Testimonials give you a way to put some of the most positive reviews front and center on your website. Pull them in from trustworthy review sites and place them on relevant product pages where your customers are at the point of decision. They should be authentic, based on real experiences with your product, not just something you paid a celebrity to say.
Whether someone comes to your website organically or through a promotional channel, they come because they think you have something that will make their life better. But they still need to be convinced, clearly and quickly — you may have as little as 7 seconds.
What exactly does your product do? Why should someone care? When a visitor arrives at your site, they should be able to answer those questions quickly. If they're confused, they're not a likely conversion. Make sure you state your product's value proposition and convey it through a unified design and message.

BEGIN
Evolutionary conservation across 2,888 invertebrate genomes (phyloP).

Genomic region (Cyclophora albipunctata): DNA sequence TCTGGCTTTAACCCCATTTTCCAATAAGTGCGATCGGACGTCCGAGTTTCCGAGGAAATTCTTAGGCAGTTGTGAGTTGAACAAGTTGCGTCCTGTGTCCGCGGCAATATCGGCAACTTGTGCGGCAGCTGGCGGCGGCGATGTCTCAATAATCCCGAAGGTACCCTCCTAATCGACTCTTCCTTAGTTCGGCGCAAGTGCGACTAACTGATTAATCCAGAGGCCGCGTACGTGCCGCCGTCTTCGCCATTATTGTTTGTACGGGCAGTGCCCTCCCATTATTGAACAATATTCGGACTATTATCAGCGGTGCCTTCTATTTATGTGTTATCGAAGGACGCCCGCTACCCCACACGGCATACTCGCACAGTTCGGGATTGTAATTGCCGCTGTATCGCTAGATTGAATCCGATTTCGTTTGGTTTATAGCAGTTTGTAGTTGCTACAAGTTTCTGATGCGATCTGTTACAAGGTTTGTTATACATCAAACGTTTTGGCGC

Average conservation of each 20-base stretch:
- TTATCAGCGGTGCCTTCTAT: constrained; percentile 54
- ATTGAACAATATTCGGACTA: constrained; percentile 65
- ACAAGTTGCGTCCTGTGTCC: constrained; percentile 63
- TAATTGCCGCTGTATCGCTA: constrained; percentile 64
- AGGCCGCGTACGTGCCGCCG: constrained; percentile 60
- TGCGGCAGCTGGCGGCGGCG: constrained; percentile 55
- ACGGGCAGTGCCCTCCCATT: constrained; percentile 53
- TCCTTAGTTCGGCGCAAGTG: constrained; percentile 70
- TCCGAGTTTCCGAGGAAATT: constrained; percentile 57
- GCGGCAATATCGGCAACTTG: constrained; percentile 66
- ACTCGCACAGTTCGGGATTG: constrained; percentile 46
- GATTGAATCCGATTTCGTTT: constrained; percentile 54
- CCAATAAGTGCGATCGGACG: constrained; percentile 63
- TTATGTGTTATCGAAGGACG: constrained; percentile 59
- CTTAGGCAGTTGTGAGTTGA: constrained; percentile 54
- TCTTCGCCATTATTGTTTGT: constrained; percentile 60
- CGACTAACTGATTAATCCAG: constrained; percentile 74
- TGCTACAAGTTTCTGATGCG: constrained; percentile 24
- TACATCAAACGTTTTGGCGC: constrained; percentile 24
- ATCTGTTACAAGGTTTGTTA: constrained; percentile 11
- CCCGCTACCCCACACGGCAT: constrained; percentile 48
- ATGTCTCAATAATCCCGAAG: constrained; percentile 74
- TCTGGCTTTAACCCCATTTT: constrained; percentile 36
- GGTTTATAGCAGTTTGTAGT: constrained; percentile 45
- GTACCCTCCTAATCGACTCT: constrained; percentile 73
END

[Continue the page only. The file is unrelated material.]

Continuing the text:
Besides knowing your brand and its value proposition inside and out, you need to know your audience well enough to communicate in the right way. If you don't have a clear idea of the kind of person you're speaking to, then your website copy may miss the mark.
Language that sounds professional and intelligent to one person, will sound stuffy and snobby to another. If you're selling a product for doctors, you should write your web copy differently than if you were selling a dating app for college students.
You can imagine the results if you tried to mix the language on those 2 sites. Understand your audience and the ins and outs of your particular industry before you start writing for your website.